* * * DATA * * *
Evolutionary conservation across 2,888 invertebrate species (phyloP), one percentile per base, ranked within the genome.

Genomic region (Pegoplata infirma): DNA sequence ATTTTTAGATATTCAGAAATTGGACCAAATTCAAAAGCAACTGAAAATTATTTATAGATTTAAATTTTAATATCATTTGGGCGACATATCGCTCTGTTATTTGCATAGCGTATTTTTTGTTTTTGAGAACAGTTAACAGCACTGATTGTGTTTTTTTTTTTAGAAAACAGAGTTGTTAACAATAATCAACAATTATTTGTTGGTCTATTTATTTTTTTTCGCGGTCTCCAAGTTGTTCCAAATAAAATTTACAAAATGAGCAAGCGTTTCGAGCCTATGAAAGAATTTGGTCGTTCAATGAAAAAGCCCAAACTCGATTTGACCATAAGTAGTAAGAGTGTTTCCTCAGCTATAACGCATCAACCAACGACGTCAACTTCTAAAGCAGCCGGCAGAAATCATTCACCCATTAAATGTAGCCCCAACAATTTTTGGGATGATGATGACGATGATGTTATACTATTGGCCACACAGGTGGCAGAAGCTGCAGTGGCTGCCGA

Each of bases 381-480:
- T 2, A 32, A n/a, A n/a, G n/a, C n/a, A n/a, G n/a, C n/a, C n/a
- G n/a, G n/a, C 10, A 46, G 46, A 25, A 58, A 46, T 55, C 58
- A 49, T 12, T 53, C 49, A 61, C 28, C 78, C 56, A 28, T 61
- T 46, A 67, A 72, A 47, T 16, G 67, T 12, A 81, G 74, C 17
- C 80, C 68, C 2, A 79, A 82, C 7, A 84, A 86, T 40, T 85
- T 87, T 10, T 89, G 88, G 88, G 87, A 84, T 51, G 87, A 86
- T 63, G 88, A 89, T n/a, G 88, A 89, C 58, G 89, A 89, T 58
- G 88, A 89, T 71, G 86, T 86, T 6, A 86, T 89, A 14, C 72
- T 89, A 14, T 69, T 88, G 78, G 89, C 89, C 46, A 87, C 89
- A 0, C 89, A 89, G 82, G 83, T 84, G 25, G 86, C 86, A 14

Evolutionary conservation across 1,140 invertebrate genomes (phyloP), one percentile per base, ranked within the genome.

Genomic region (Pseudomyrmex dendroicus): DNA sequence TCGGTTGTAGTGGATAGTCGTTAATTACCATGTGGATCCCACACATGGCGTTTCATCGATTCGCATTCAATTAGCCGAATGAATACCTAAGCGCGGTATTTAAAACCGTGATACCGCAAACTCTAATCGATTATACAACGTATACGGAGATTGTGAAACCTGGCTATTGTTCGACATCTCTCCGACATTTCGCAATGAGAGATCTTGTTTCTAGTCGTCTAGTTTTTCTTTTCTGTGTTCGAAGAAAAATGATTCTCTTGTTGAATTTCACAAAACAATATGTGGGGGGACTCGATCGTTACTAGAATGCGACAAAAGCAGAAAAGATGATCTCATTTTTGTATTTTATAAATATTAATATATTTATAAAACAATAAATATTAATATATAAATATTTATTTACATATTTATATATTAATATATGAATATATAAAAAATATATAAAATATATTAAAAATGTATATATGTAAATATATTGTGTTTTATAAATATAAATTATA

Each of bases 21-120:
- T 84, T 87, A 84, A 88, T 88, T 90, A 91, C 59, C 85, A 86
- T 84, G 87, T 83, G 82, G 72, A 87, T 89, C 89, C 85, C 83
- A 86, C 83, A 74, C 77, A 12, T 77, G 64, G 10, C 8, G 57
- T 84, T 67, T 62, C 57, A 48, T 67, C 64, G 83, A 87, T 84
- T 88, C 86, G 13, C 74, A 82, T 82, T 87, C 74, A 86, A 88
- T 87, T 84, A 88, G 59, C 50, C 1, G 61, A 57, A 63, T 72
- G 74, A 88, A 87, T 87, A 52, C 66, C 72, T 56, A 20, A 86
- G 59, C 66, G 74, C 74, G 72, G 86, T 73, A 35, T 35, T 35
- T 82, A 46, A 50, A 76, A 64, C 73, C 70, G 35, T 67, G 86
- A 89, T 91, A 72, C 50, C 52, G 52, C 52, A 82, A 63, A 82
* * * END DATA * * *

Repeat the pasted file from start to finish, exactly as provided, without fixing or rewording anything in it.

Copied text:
Evolutionary conservation across 2,888 invertebrate species (phyloP), one percentile per base, ranked within the genome.

Genomic region (Pegoplata infirma): DNA sequence ATTTTTAGATATTCAGAAATTGGACCAAATTCAAAAGCAACTGAAAATTATTTATAGATTTAAATTTTAATATCATTTGGGCGACATATCGCTCTGTTATTTGCATAGCGTATTTTTTGTTTTTGAGAACAGTTAACAGCACTGATTGTGTTTTTTTTTTTAGAAAACAGAGTTGTTAACAATAATCAACAATTATTTGTTGGTCTATTTATTTTTTTTCGCGGTCTCCAAGTTGTTCCAAATAAAATTTACAAAATGAGCAAGCGTTTCGAGCCTATGAAAGAATTTGGTCGTTCAATGAAAAAGCCCAAACTCGATTTGACCATAAGTAGTAAGAGTGTTTCCTCAGCTATAACGCATCAACCAACGACGTCAACTTCTAAAGCAGCCGGCAGAAATCATTCACCCATTAAATGTAGCCCCAACAATTTTTGGGATGATGATGACGATGATGTTATACTATTGGCCACACAGGTGGCAGAAGCTGCAGTGGCTGCCGA

Each of bases 381-480:
- T 2, A 32, A n/a, A n/a, G n/a, C n/a, A n/a, G n/a, C n/a, C n/a
- G n/a, G n/a, C 10, A 46, G 46, A 25, A 58, A 46, T 55, C 58
- A 49, T 12, T 53, C 49, A 61, C 28, C 78, C 56, A 28, T 61
- T 46, A 67, A 72, A 47, T 16, G 67, T 12, A 81, G 74, C 17
- C 80, C 68, C 2, A 79, A 82, C 7, A 84, A 86, T 40, T 85
- T 87, T 10, T 89, G 88, G 88, G 87, A 84, T 51, G 87, A 86
- T 63, G 88, A 89, T n/a, G 88, A 89, C 58, G 89, A 89, T 58
- G 88, A 89, T 71, G 86, T 86, T 6, A 86, T 89, A 14, C 72
- T 89, A 14, T 69, T 88, G 78, G 89, C 89, C 46, A 87, C 89
- A 0, C 89, A 89, G 82, G 83, T 84, G 25, G 86, C 86, A 14

Evolutionary conservation across 1,140 invertebrate genomes (phyloP), one percentile per base, ranked within the genome.

Genomic region (Pseudomyrmex dendroicus): DNA sequence TCGGTTGTAGTGGATAGTCGTTAATTACCATGTGGATCCCACACATGGCGTTTCATCGATTCGCATTCAATTAGCCGAATGAATACCTAAGCGCGGTATTTAAAACCGTGATACCGCAAACTCTAATCGATTATACAACGTATACGGAGATTGTGAAACCTGGCTATTGTTCGACATCTCTCCGACATTTCGCAATGAGAGATCTTGTTTCTAGTCGTCTAGTTTTTCTTTTCTGTGTTCGAAGAAAAATGATTCTCTTGTTGAATTTCACAAAACAATATGTGGGGGGACTCGATCGTTACTAGAATGCGACAAAAGCAGAAAAGATGATCTCATTTTTGTATTTTATAAATATTAATATATTTATAAAACAATAAATATTAATATATAAATATTTATTTACATATTTATATATTAATATATGAATATATAAAAAATATATAAAATATATTAAAAATGTATATATGTAAATATATTGTGTTTTATAAATATAAATTATA

Each of bases 21-120:
- T 84, T 87, A 84, A 88, T 88, T 90, A 91, C 59, C 85, A 86
- T 84, G 87, T 83, G 82, G 72, A 87, T 89, C 89, C 85, C 83
- A 86, C 83, A 74, C 77, A 12, T 77, G 64, G 10, C 8, G 57
- T 84, T 67, T 62, C 57, A 48, T 67, C 64, G 83, A 87, T 84
- T 88, C 86, G 13, C 74, A 82, T 82, T 87, C 74, A 86, A 88
- T 87, T 84, A 88, G 59, C 50, C 1, G 61, A 57, A 63, T 72
- G 74, A 88, A 87, T 87, A 52, C 66, C 72, T 56, A 20, A 86
- G 59, C 66, G 74, C 74, G 72, G 86, T 73, A 35, T 35, T 35
- T 82, A 46, A 50, A 76, A 64, C 73, C 70, G 35, T 67, G 86
- A 89, T 91, A 72, C 50, C 52, G 52, C 52, A 82, A 63, A 82